Great Life Mentoring Program
*Note: The National Mentoring Resource Center makes these “Insights for Mentoring Practitioners” available for each program or practice reviewed by the National Mentoring Resource Center Research Board. Their purpose is to give mentoring professionals additional information and understanding that can help them apply reviews to their own programs. You can read the full review on the National Mentoring Resource Center website.
In considering the key takeaways from the research on this program that other mentoring programs can apply to their work, it’s useful to reflect on the features and practices that might have influenced its rating as “Effective” (that is, a program that strong evidence indicating it achieves intended outcomes when implemented with fidelity). Great Life Mentoring offers a strong example of what a mentoring program working collaboratively with mental health providers can achieve. There are a few program features worth mentioning that likely contribute to the success of the program.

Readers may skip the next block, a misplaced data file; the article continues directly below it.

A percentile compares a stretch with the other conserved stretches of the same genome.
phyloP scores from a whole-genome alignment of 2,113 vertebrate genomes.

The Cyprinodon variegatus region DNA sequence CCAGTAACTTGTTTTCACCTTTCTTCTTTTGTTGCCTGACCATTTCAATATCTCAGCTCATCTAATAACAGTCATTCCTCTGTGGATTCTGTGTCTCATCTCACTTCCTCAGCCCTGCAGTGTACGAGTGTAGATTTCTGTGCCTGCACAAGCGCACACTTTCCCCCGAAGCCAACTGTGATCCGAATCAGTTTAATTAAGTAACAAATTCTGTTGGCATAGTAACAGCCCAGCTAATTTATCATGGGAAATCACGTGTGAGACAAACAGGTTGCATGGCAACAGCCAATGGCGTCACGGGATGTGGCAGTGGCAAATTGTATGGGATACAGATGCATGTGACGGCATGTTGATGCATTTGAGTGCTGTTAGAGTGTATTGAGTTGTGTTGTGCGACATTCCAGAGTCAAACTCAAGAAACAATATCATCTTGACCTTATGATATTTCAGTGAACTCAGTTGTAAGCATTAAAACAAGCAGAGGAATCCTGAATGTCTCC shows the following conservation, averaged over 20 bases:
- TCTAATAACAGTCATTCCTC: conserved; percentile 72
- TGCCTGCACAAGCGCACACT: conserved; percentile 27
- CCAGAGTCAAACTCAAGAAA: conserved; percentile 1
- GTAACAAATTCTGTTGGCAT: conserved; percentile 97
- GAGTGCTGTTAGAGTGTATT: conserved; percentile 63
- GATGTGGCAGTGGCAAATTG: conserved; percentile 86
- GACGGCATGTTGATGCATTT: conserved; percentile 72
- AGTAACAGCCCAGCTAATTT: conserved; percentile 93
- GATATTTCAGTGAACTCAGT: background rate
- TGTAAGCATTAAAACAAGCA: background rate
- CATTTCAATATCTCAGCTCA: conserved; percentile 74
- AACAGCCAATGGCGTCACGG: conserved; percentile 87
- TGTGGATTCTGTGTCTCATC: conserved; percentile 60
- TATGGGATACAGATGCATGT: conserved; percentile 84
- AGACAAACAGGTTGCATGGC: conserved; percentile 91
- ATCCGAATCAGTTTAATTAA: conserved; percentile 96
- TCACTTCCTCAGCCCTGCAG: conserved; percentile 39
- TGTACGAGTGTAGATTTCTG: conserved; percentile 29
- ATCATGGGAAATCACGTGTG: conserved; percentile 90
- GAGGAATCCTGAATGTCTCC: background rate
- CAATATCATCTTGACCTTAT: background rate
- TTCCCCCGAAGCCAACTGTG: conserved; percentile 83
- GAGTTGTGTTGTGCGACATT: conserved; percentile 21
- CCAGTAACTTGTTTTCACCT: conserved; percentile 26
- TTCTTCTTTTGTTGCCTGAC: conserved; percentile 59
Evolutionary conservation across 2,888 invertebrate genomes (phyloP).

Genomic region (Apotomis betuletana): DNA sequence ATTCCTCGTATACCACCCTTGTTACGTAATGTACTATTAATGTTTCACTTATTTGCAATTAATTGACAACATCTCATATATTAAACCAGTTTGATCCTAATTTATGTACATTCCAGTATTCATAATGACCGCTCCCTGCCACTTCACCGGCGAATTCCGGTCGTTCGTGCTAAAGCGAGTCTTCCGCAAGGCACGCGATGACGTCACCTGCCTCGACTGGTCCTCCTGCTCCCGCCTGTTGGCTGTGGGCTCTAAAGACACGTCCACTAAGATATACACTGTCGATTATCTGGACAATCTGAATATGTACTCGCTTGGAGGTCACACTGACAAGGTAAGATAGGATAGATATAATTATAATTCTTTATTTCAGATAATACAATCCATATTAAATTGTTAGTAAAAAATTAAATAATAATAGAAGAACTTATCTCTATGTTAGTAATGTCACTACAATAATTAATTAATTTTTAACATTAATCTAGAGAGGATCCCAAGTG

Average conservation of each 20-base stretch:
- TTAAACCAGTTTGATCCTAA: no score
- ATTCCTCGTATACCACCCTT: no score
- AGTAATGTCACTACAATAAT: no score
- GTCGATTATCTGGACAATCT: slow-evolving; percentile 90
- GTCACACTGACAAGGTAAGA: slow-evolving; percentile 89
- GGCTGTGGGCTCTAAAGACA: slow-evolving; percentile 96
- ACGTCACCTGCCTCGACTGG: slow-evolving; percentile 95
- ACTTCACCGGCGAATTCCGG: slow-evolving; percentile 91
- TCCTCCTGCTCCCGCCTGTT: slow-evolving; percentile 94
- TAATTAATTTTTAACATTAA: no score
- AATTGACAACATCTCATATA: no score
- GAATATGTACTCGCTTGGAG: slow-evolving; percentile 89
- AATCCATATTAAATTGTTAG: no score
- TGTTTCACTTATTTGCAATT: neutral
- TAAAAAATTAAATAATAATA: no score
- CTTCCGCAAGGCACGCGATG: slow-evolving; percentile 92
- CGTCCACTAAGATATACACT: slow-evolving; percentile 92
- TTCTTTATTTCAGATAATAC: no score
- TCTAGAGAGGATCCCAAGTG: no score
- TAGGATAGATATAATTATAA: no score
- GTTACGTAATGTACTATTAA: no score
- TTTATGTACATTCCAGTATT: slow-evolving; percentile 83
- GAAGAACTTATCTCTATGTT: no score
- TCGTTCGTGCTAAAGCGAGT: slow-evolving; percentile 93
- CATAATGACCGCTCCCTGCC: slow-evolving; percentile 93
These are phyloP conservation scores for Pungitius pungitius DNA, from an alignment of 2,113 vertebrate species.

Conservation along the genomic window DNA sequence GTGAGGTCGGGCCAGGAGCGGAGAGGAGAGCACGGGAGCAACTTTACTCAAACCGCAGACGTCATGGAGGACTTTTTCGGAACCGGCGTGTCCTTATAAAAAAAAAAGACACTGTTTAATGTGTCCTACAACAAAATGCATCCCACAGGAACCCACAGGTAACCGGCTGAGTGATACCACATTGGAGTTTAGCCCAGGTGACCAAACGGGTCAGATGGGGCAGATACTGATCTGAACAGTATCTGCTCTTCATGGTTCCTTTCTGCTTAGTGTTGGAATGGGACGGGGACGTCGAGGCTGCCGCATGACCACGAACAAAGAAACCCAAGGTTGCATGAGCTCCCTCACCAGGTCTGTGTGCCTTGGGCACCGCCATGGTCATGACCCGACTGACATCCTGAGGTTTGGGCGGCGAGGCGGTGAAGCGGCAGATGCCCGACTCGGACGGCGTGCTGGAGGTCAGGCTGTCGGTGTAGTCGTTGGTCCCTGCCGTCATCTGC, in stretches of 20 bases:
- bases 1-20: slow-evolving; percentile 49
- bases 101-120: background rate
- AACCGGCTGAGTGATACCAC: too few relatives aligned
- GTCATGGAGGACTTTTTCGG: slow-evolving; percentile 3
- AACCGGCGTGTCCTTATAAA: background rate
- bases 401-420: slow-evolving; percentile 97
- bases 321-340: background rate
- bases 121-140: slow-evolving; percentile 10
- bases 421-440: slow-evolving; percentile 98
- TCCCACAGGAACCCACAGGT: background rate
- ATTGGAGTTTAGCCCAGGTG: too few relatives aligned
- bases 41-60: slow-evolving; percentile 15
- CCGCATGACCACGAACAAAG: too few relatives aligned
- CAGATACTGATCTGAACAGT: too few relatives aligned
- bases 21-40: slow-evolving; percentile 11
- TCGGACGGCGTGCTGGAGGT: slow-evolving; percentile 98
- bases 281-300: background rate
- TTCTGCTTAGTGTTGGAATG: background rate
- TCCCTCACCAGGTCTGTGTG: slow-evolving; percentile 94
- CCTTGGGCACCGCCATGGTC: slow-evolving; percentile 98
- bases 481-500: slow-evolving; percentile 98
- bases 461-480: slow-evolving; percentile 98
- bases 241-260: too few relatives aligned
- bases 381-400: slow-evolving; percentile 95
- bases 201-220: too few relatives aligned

1. Training mentors adequately for the challenging task at hand.